On some demand-paged virtual memory systems, the operating system refuses to allocate anonymous pages (i.e. pages containing data without a filesystem source such as runtime data, program stack etc.) unless there is sufficient swap space to swap out the pages in order to free up physical memory. This strict accounting has the advantage that each process is guaranteed access to as much virtual memory they allocate, but is also means that the amount of virtual memory available is essentially limited by the size of the swap space.
In practice, programs tend to allocate more memory than they use. For instance, the Java Virtual Machine allocates a lot of virtual memory on startup, but does not use it immediately. Memory accounting in the Linux kernel attempts to compensate for this by tracking the amount of memory actually in use by processes, and overcommits the amount of virtual memory. In other words the amount of virtual memory allocated by the kernel can exceed the amount of physical memory and swap space combined on the system. While this leads to better utilization of physical memory and swap space, the downside is that when the amount of of memory in use exceeds the amount of physical memory and swap space available, the kernel must somehow free memory resources in order to meet the memory allocation commitment.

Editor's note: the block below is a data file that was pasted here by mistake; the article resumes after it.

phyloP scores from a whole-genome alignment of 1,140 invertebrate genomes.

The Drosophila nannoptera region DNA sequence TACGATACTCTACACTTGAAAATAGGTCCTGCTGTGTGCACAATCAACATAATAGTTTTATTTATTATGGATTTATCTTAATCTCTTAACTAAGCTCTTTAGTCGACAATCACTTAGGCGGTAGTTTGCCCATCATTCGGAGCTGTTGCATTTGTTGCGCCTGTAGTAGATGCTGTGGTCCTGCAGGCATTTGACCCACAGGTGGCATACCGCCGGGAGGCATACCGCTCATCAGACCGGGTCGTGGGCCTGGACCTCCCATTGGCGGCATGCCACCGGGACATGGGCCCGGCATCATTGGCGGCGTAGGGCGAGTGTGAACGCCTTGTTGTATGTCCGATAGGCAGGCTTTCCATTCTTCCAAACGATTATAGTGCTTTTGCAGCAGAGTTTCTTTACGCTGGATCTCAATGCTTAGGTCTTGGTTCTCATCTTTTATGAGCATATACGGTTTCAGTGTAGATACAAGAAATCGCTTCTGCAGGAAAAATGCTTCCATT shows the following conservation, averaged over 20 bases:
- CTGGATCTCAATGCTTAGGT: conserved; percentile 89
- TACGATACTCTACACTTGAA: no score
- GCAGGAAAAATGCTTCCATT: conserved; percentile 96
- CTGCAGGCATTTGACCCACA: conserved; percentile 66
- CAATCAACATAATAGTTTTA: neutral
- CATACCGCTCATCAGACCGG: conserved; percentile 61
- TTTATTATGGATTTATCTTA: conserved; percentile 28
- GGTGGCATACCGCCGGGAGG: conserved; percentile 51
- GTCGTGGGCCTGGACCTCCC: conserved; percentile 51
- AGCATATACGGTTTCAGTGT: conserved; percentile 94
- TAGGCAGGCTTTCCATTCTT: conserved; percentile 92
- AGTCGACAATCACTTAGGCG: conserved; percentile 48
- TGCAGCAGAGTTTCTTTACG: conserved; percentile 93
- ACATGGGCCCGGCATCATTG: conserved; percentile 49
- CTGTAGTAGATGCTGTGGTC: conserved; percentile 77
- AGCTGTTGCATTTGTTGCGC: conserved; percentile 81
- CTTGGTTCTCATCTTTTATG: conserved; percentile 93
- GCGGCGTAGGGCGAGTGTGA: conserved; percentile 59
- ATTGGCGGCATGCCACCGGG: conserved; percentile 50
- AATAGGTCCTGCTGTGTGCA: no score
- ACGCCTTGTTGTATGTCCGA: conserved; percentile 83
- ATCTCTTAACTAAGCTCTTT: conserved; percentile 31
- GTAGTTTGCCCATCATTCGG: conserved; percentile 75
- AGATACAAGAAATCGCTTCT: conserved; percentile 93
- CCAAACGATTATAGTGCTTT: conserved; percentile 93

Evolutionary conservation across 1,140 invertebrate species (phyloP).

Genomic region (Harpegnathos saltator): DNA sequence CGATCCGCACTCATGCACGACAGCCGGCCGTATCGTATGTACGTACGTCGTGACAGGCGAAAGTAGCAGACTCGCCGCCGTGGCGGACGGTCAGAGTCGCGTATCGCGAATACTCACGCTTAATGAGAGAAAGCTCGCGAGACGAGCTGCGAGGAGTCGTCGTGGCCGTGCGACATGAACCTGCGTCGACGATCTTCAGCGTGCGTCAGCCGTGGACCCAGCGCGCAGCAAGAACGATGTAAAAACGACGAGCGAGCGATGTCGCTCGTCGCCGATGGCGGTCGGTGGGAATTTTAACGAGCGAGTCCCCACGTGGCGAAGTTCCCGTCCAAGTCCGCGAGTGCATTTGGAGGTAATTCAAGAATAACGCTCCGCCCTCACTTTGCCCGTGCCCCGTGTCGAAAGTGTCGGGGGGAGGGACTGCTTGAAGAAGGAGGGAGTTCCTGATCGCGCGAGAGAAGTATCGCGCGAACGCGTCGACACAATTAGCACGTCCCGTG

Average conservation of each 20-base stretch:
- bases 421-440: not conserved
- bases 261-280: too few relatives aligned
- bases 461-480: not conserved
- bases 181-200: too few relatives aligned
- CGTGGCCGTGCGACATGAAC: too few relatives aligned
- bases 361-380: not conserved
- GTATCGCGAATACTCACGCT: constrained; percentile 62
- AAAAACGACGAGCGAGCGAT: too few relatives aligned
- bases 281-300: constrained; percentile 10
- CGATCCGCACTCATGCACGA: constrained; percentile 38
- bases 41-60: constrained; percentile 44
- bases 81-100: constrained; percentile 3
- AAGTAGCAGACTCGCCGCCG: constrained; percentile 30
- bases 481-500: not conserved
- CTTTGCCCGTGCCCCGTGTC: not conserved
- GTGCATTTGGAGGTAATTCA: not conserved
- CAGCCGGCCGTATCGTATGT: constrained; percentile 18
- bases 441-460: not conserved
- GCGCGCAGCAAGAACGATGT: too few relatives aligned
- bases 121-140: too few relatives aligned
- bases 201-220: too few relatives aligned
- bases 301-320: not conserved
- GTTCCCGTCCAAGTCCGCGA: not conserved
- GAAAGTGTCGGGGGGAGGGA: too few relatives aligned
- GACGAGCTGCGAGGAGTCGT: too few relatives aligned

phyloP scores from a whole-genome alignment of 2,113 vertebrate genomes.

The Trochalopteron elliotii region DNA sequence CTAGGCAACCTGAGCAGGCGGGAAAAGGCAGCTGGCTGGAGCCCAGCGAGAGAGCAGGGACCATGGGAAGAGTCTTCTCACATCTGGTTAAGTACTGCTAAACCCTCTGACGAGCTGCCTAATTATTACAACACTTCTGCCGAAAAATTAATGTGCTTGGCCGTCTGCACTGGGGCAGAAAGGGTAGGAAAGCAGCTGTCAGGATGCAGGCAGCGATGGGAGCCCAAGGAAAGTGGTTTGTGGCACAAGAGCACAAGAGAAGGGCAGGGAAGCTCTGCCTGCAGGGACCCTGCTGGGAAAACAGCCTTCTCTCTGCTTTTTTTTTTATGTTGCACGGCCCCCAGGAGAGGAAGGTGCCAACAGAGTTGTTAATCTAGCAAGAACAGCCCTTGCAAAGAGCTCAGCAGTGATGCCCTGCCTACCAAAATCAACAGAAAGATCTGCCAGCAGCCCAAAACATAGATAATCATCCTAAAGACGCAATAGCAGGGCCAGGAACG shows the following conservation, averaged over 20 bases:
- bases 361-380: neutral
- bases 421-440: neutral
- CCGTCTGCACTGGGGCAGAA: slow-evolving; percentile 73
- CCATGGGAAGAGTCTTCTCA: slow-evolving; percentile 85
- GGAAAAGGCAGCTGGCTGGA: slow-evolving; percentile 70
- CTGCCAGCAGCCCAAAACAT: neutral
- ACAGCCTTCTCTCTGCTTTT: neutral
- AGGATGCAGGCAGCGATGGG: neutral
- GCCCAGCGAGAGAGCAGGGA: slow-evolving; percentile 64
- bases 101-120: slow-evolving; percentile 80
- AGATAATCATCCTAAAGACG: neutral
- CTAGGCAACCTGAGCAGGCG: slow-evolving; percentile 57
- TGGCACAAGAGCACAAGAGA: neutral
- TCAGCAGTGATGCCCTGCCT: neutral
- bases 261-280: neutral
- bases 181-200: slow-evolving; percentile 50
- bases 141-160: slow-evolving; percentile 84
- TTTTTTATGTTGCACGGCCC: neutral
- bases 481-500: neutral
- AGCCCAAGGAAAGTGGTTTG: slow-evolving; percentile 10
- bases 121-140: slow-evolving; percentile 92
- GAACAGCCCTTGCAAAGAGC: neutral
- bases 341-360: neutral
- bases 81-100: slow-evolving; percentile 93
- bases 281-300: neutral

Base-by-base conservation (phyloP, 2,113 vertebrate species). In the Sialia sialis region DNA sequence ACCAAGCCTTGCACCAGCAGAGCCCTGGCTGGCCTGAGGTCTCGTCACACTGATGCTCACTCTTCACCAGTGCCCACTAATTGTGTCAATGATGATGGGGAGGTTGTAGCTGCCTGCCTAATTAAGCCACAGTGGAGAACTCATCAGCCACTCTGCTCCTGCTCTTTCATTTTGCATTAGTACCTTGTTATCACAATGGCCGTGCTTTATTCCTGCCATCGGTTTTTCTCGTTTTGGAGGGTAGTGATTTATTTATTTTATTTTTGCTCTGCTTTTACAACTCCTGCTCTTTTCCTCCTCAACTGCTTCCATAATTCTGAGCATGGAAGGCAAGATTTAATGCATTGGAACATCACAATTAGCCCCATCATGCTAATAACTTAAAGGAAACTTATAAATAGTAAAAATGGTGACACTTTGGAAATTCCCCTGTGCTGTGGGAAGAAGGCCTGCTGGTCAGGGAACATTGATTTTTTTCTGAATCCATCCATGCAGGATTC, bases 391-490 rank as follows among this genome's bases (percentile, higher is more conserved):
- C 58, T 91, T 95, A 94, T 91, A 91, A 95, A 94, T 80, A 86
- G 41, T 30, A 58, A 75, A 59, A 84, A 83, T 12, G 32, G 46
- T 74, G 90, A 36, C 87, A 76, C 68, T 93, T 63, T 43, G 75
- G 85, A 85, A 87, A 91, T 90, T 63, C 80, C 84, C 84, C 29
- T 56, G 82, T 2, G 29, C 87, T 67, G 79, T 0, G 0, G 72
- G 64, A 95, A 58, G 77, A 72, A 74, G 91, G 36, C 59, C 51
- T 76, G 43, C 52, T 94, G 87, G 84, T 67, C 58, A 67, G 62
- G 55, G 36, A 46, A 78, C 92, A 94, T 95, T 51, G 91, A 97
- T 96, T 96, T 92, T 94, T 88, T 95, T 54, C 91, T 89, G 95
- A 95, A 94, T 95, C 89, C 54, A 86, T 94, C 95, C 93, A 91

The kernel mechanism that is used to reclaim memory to fill the overcommitment is called the out-of-memory-killer (OOM-killer). Typically the mechanism will start killing off memory-hogging "rogue" processes to free up memory for other processes. However, if the
vm.panic_on_oom sysctl setting is non-zero, the kernel will panic instead when the system runs out of memory.
The possible values for the
vm.panic_on_oom setting are as follows:
0 (default) When an out-of-memory situation arises, the OOM-killer will kill a rogue process.
1 The kernel normally panics, but if process that has reached its memory allocation limit set with
cpuset, the process is killed instead.
2 The kernel always panics in an out-of-memory situation.
The heuristic used by the OOM-killer can be modified through the
vm.oom_kill_allocating_task sysctl setting. The possible values are as follows:
0 (default) The OOM-killer will scan through the task list and select a task rogue task utilizing a lot of memory to kill.
1 (non-zero) The OOM-killer will kill the task that triggered the out-of-memory condition.
The kernel memory accounting algorithm can be tuned with the
vm.overcommit_memory sysctl settings. The possible values are as follows:
0 (default) Heuristic overcommit with weak checks.
1 Always overcommit, no checks.
2 Strict accounting, in this mode the virtual address space limit is determined by the value of
vm.overcommit_ratio settings according to the following formula:
virtual memory = (swap + physical memory * (overcommit_ratio / 100))
When strict memory accounting is in use, the kernel will no longer allocate anonymous pages unless it has enough free physical memory or swap space to store the pages. This means it is essential that the system is configured with enough swap space.
The sysctl settings can be checked or modified at runtime with the
sysctl command. To make changes permanent the settings can be written to
/etc/sysctl.conf. The above settings are also available via the
/proc/sys/vm interface. The corresponding files are: